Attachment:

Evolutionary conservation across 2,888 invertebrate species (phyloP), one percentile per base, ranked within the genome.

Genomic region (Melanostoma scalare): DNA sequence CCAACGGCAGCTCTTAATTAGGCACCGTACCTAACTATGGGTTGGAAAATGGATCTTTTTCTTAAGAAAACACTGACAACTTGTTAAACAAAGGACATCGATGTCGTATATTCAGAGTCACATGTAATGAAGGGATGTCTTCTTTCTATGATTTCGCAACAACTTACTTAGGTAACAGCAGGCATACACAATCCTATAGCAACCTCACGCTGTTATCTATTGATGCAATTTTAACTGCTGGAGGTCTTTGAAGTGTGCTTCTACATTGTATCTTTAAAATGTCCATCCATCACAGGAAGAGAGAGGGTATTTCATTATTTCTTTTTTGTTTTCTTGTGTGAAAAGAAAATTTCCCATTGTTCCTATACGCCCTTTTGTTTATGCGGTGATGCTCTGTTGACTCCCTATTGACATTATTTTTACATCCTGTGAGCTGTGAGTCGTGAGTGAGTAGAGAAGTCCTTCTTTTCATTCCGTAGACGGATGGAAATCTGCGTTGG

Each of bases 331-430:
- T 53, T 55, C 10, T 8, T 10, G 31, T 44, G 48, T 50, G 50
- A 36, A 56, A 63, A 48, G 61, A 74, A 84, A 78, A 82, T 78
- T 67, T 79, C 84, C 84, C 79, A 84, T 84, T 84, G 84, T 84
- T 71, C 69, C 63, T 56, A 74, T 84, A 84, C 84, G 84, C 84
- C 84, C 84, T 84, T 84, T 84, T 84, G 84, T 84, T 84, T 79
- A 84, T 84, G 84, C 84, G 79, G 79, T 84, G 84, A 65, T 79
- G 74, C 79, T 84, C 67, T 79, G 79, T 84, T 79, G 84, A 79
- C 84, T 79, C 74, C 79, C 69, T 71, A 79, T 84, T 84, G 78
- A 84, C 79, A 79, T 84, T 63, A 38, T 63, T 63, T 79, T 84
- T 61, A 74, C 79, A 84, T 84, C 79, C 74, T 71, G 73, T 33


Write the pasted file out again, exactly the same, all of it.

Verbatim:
Evolutionary conservation across 2,888 invertebrate species (phyloP), one percentile per base, ranked within the genome.

Genomic region (Melanostoma scalare): DNA sequence CCAACGGCAGCTCTTAATTAGGCACCGTACCTAACTATGGGTTGGAAAATGGATCTTTTTCTTAAGAAAACACTGACAACTTGTTAAACAAAGGACATCGATGTCGTATATTCAGAGTCACATGTAATGAAGGGATGTCTTCTTTCTATGATTTCGCAACAACTTACTTAGGTAACAGCAGGCATACACAATCCTATAGCAACCTCACGCTGTTATCTATTGATGCAATTTTAACTGCTGGAGGTCTTTGAAGTGTGCTTCTACATTGTATCTTTAAAATGTCCATCCATCACAGGAAGAGAGAGGGTATTTCATTATTTCTTTTTTGTTTTCTTGTGTGAAAAGAAAATTTCCCATTGTTCCTATACGCCCTTTTGTTTATGCGGTGATGCTCTGTTGACTCCCTATTGACATTATTTTTACATCCTGTGAGCTGTGAGTCGTGAGTGAGTAGAGAAGTCCTTCTTTTCATTCCGTAGACGGATGGAAATCTGCGTTGG

Each of bases 331-430:
- T 53, T 55, C 10, T 8, T 10, G 31, T 44, G 48, T 50, G 50
- A 36, A 56, A 63, A 48, G 61, A 74, A 84, A 78, A 82, T 78
- T 67, T 79, C 84, C 84, C 79, A 84, T 84, T 84, G 84, T 84
- T 71, C 69, C 63, T 56, A 74, T 84, A 84, C 84, G 84, C 84
- C 84, C 84, T 84, T 84, T 84, T 84, G 84, T 84, T 84, T 79
- A 84, T 84, G 84, C 84, G 79, G 79, T 84, G 84, A 65, T 79
- G 74, C 79, T 84, C 67, T 79, G 79, T 84, T 79, G 84, A 79
- C 84, T 79, C 74, C 79, C 69, T 71, A 79, T 84, T 84, G 78
- A 84, C 79, A 79, T 84, T 63, A 38, T 63, T 63, T 79, T 84
- T 61, A 74, C 79, A 84, T 84, C 79, C 74, T 71, G 73, T 33